Meet Cora, a young slave on a Georgia cotton plantation. Her mother ran away when Cora was a little girl, and that feeling of abandonment has haunted her ever since. When she is approached by another slave about the underground railroad, she hesitates; but then life, in the form of rape and humiliation, gives her the nudge she needs. (Whitehead does here as he will do several times in the book: He opens his eyes where the rest of us would rather look away. In this, “The Underground Railroad” is courageous but never gratuitous.) In order to ensure her escape, she kills a white man, and soon she is being pursued by a notorious slave catcher named Ridgeway, a man straight out of Cormac McCarthy, whose assistant wears a necklace made with human ears. What follows is Cora’s uncertain itinerary through hell. The novel uses the architecture of an episodic tale, each episode corresponding to a new stop in the journey — the two Carolinas, then Tennessee, then Indiana — each one introducing Cora to new incarnations of evil, or the evil brought out in everyone by the poisonous mechanics of slavery.

In one of the towns, Cora realizes that an apparently well-meaning medical center is in fact an experiment in eugenics or even genocide; in North Carolina, the bodies of tortured and burned people, both blacks and the whites who help them, hang from the trees along something called the Freedom Trail. And we begin to notice, as readers, slight departures from historical fact, places where “The Underground Railroad” becomes something much more interesting than a historical novel. It doesn’t merely tell us about what happened; it also tells us what might have happened. Whitehead’s imagination, unconstrained by stubborn facts, takes the novel to new places in the narrative of slavery, or rather to places where it actually has something new to say. If the role of the novel, as Milan Kundera argues in a beautiful essay, is to say what only the novel can say, “The Underground Railroad” achieves the task by small shifts in perspective: It moves a couple of feet to one side, and suddenly there are strange skyscrapers on the ground of the American South and a railroad running under it, and the novel is taking us somewhere we have never been before.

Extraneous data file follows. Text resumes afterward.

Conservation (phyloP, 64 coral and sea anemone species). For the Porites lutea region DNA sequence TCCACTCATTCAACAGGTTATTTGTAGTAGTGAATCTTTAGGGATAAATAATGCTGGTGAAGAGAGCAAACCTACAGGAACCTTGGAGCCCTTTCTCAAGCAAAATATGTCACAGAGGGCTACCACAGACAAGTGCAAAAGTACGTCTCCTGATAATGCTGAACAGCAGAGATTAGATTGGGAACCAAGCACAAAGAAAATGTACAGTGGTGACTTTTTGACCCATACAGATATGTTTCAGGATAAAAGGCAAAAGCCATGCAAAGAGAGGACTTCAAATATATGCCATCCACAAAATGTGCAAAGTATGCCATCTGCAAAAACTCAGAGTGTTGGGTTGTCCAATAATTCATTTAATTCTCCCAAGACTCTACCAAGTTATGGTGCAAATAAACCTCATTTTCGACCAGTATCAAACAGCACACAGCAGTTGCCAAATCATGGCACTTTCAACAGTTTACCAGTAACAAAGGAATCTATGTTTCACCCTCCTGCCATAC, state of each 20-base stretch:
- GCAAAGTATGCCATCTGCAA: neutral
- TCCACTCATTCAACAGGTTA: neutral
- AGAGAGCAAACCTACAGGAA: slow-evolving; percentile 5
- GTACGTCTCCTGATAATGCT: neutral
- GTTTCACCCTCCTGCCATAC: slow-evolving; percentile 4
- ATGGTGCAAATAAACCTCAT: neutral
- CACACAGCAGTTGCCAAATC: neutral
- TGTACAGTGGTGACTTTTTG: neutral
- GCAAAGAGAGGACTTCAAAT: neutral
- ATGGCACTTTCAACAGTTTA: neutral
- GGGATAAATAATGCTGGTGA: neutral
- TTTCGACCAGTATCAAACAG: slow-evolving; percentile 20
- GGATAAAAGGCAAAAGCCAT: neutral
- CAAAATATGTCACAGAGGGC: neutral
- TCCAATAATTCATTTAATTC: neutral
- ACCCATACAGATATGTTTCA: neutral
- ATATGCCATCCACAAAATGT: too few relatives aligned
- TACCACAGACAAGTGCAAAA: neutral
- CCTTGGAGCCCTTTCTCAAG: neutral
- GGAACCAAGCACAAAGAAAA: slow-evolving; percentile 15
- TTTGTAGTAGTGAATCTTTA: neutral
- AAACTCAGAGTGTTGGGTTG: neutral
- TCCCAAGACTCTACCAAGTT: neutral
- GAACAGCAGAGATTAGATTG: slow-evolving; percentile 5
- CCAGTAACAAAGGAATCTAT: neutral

One of the most eloquent passages of the novel — and one that illustrates the way Whitehead’s imagination goes about its business — takes place in the Museum of Natural Wonders, in South Carolina. It is a limestone building occupying an ­entire block; when Cora arrives and asks where she should begin cleaning, she discovers that is not what is expected of her. There is a section of the museum called Living History. Like a railroad, explains the curator, the museum allows its visitors to “see the rest of the country beyond their small experience.” Cora realizes her task is to go behind a glass and act her part in a depiction of the slave experience, all this while the visitors look intensely at her from the other side. One room is called “Scenes From Darkest Africa”; another is “Life on the Slave Ship.” While Cora plays her part (silently, dutifully) in the static scenes, she begins to question their accuracy. The curator, Whitehead writes, “did concede that spinning wheels were not often used outdoors,” but counters that “while authenticity was their watchword, the dimensions of the room forced certain concessions.” And later Cora reflects:

“No slave had ever keeled over dead at a spinning wheel or been butchered for a tangle. But nobody wanted to speak on the true disposition of the world. And no one wanted to hear it. Certainly not the white monsters on the other side of the exhibit at that very moment, pushing their greasy snouts against the window, sneering and hooting. Truth was a changing display in a shop window, manipulated by hands when you weren’t looking, alluring and ever out of reach.”

“The Underground Railroad” is also about the myriad ways in which black history has too often been stolen by white narrators. At a performance Cora sees from a distance, a slave is played by “a white man in burned cork, pink showing on his neck and wrists.” Remembering the passages on slavery contained in the Bible, Cora blames the people who wrote them down: “People always got things wrong,” she thinks, “on purpose as much as by accident.” Whitehead’s novel is constantly concerned with these matters of narrative authenticity and authority, and so too with the different versions of the past we carry with us. Throughout my reading, I was repeatedly reminded of a particular chapter from García Márquez’s “One Hundred Years of Solitude,” to whose handling of time Whitehead seems to owe quite a bit. In that chapter, the infamous massacre of the banana plantation workers is denied by the official versions of history and soon forgotten. But one character knows what he saw — thousands of dead traveling toward the sea on a train — and goes around trying to find someone who will remember the story. He doesn’t: People always get things wrong. In a sense, “The Underground Railroad” is Whitehead’s own attempt at getting things right, not by telling us what we already know but by vindicating the powers of fiction to interpret the world. In its exploration of the foundational sins of America, it is a brave and necessary book.